The Chief Justice of Uganda Alfonse Chigamoy Owiny – Dollo has revealed that the majority of Ugandans have lost trust in the courts of law because of the delayed justice in the judicial system.
Justice Dollo made this revelation on Monday during the annual registrars’ and magistrates’ conference at Mestil Hotel Nsambya. He said that the majority of Ugandans continue to suffer injustices all over the country because of limited access to Courts of law or delayed Justice.
Giving an example of several surveys conducted by The Hague Institute for International Law (HIIL) before the year 2020, Justice Dollo said that 80 percent of people in Uganda face one or more legal problems every year, and despite a slight decline in 2016 and 2019, the results remained largely consistent.
The surveys of 2016 and 2019 revealed that when people were asked about their disputes years later, roughly half of the serious legal problems they encountered were considered resolved and half were reported/considered unresolved.
“What do these percentages mean? The survey data from 2019 predicts that every year there are around 13 million serious legal problems in Uganda. Of them, 4.7 million are abandoned. Almost 2 million are pending. It was also reported that Justice takes place in many rooms: courtrooms, police rooms, or in the open air in the community. Only 4 percent of the people who dealt with serious and impactful legal problems took them to courts of law, and 96 percent sought justice elsewhere,” Dollo said.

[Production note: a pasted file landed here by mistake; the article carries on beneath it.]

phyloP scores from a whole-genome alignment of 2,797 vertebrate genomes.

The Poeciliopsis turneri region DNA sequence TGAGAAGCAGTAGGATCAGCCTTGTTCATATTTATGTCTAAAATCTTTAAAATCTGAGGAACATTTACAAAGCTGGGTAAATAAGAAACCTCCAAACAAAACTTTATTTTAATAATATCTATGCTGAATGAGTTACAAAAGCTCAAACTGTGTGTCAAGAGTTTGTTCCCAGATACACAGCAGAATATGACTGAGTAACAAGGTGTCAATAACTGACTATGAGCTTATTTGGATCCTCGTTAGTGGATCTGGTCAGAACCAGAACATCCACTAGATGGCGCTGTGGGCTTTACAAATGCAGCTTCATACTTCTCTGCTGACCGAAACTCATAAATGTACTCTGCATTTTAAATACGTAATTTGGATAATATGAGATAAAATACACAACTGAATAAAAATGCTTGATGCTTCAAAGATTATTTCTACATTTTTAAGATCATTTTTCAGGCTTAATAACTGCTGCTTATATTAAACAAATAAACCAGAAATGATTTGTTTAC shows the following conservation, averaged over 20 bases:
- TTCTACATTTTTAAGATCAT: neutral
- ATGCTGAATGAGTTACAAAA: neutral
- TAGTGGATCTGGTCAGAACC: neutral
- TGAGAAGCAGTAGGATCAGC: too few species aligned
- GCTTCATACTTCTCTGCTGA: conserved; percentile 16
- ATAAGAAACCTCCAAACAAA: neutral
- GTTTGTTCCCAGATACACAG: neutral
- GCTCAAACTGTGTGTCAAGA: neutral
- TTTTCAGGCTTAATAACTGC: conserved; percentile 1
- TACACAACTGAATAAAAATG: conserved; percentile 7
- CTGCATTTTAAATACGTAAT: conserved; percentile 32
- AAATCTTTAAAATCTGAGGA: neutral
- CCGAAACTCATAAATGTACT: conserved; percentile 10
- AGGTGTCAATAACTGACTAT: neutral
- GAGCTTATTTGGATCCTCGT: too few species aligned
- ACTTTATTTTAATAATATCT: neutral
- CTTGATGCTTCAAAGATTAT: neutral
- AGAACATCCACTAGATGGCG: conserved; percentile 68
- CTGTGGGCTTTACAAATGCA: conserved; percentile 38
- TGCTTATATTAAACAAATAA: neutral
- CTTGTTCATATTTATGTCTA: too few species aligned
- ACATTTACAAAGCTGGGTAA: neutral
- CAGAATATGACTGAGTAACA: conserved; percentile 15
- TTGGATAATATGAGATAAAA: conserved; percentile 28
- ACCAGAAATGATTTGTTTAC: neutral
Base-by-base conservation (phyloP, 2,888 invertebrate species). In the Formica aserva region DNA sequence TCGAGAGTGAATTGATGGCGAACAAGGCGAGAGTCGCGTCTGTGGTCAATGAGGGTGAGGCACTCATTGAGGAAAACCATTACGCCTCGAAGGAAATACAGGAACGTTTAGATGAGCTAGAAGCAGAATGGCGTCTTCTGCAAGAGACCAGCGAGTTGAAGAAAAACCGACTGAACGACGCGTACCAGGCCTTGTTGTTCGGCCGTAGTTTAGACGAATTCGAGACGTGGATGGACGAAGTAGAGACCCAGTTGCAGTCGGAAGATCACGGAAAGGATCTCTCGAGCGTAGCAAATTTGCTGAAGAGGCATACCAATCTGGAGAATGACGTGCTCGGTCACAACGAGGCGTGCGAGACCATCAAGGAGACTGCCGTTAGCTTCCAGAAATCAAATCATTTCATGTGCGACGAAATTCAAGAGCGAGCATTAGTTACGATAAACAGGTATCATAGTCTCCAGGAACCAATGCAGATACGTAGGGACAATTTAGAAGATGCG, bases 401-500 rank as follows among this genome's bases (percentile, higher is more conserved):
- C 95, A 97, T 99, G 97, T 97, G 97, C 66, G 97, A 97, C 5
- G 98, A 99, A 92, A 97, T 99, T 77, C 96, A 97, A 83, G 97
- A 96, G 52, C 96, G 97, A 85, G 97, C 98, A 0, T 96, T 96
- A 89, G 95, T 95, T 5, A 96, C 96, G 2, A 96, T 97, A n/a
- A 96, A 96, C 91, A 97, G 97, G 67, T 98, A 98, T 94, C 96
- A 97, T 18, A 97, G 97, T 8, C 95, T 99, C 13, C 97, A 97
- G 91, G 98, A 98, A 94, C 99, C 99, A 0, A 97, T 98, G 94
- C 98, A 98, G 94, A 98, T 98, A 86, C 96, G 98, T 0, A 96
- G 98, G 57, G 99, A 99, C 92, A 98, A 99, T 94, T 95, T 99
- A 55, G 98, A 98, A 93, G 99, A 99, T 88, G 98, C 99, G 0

He added due to the failure of courts of law to offer justice, many people have resorted to formal and informal justice providers such as Local council courts, family members, friends, police or local public authorities which at times has resulted in mob justice. He however promised that his administration is doing what it takes the see that Ugandans start trusting Uganda’s courts.
“We have now embarked on a journey together to reverse or eliminate these barriers to enhanced access to Justice through an increased presence in every District, and Constituency. Fortunately for us now, the Government of Uganda has promised to support the Judiciary to achieve its dream of bringing justice services nearer to the people and for this we are much grateful to the Government and to the President of Uganda for fulfilling the promises made to the Judiciary, inter alia, to increase funding and to give us more manpower,”the Chief Justice added.
In the move to bring services near to the people, the judicial service commission is soon going to inaugurate another group of 43 Magistrates Grade One and 06 Deputy Registrars as they look forward to recruiting 03 Justices of the Supreme court, 14 Judges of the High Court; 09 Deputy/Assistant Registrars, 33 Chief Magistrates and 64 Senior/Principal Magistrates Grade One in addition to hundreds of support staff to beef up the various Courts stations.
He further noted, “You also remember that the Judiciary Management has worked tirelessly to register an increase in the budgetary provision from about 199 Billion to 373 Billion shillings for FY 2021/2022. We are still pushing for better funding to be able to realize the following dreams: Recruit more Judicial andnon judicial officers, Increase salaries and allowances of staff and Decentralize the Court of Appeal to the various Regions.”
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